Ada was 20 when she married the Cathedral Organist Harry Wells (11 years her senior) on 7 January 1884. In 1885 the couple welcomed their first child, a daughter Christabel, and completed their family in quick succession by 1889 with the addition of 2 more daughters (Alma and Alice) and a son (John Stanley). The marriage was not a happy one and Ada often provided the only source of income for the family through teaching, or working as a healer through massage therapy which she learnt from her mother Maria Pike.
She juggled raising and supporting her family while working for the equality of women and this demonstrated her admirably strong character. When she was campaigning to become a councillor, she was already a grandmother of five.
Harry Wells died in 1918. Ada Wells died in Christchurch on 22 March 1933. In her obituary it was said of her that:
A cause might be despised, obscure, rejected, she not only helped it all the same, she helped it all the more, and in the dark and stormy days of unfounded truth she was always to the front. Press, Volume LXIX, Issue 20812, 23 March 1933, Papers Past
In 1933 the Ada Wells Memorial prize was established for undergraduates, or graduates of up to three years, and awarded for an essay on the exposition of some subject chosen from literature having reference to social ideals. This prize is still awarded annually.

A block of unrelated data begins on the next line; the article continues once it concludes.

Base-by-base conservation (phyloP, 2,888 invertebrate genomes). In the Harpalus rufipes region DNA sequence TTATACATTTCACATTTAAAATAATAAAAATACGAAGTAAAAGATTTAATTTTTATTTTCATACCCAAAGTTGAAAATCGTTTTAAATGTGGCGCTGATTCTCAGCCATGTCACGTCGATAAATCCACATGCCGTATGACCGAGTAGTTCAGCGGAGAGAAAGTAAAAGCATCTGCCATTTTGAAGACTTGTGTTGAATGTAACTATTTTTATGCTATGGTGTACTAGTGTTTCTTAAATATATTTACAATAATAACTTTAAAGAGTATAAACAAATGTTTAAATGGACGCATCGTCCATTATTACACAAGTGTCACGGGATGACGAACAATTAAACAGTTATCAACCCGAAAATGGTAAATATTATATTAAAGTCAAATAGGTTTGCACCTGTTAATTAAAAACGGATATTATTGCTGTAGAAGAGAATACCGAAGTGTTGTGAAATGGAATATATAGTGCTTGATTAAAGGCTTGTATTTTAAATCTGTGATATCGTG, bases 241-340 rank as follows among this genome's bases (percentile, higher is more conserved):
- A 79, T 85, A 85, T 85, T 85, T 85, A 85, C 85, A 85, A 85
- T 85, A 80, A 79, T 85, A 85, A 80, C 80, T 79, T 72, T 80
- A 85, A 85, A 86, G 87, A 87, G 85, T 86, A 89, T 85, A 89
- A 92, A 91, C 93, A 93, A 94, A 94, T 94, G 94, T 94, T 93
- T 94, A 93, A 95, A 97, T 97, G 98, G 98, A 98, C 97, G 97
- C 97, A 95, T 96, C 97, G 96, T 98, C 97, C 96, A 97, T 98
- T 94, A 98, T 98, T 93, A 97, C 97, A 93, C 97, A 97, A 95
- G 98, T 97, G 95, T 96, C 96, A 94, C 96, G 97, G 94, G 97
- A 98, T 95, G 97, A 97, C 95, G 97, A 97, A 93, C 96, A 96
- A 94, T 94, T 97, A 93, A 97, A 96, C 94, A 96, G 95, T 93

For a lively fictionalised account of Ada Wells, her eccentric unmarried daughter Bim, and Kate Sheppard I can certainly recommend Farewell Speech by Rachel McAlpine, who is a great-granddaughter of Ada Wells. Based on family stories and talking to those who knew the women, three very strong, different personalities come clearly through.
Women In The Council Chamber: Ada Wells This brief political biography originally featured in an Our City O-Tautahi exhibition from 19 – 30 September 2006, featuring Christchurch’s own “Women in the Council Chamber”, initiated and co-ordinated by Cr Anna Crighton.
Road cones and Christchurch. It’s a thing. Not so much a symbiotic relationship as a grudging one. We need them more than they need us, I think.
They’ve also become something of a symbol of the rebuild and there’s no surer sign that an item has wormed its way into the collective psyche than when it turns up in our art. So it’s no great surprise that the humble road cone has once again provided inspiration for CPIT Certificate in Design students in the exhibition ‘Road Worthy’ that is currently on in the Christchurch City Council foyer.
I happened upon the exhibition earlier in the week and it is filled with whimsy and humour. It is intended to acknowledge road workers and show appreciation to those still busy repairing our city’s infrastructure.